There were two aspects of species discovery that I presented to my Conservation Biology class on Thursday: distribution and detection. New species that are likely to be discovered are those with narrow distributions and low detection. Most new species, particularly birds, are coming out of the tropics so this is an exciting discovery.
The bird is described in Zootaxa, whose subscription is... get this... $12,000 PER YEAR. What? So I'm not even going to link to it but describe some details. This is a new owl from the Arabian Peninsula - not exactly tropical (although hot!). The is a species split: one species that will become two. One population, the one described from the type specimen, will remain but another population will be now be named. The original species is Strix butleri (Hume's Owl) and new the species will be the Strix hadorami (Desert Tawny Owl). The specific epithet being in honor of an Israeli ornithologist.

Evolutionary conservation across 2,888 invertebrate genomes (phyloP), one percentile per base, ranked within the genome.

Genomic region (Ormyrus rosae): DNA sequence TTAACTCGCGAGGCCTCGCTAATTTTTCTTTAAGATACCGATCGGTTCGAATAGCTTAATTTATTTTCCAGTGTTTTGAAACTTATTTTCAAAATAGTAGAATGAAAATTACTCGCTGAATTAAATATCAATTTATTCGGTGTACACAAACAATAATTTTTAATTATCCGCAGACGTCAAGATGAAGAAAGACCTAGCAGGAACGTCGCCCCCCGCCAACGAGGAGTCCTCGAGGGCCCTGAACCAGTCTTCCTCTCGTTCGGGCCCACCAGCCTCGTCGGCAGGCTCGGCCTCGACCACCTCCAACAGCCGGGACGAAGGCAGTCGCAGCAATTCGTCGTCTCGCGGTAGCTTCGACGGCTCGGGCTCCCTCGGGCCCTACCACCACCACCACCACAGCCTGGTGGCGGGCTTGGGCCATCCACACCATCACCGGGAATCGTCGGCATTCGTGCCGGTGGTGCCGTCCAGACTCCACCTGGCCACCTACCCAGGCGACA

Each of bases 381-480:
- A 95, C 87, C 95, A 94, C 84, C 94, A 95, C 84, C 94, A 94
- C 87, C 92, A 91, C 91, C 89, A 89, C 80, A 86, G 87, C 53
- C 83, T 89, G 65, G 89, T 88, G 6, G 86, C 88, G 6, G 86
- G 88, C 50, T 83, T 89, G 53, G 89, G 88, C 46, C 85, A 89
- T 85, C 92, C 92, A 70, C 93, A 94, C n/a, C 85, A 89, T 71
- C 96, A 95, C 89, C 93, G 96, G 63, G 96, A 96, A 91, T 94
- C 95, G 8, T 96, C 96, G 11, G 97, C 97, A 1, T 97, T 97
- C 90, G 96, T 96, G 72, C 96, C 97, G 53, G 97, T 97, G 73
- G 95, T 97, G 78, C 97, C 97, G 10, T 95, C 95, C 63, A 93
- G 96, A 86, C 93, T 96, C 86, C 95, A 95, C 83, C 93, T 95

We have one Strix in the Pennsylvania area, S. varia. A cool bird on the east coast that prefers wetlands but hybridizing with an endangered species on the west coast - more on that in a future post.
S. hadorami is found in deserts and nests on cliffs. Sounds like a cool bird to see. The new species designation is based on morphology and and mitochondrial DNA (mtDNA) so this sounds legit (as my daughter likes to say).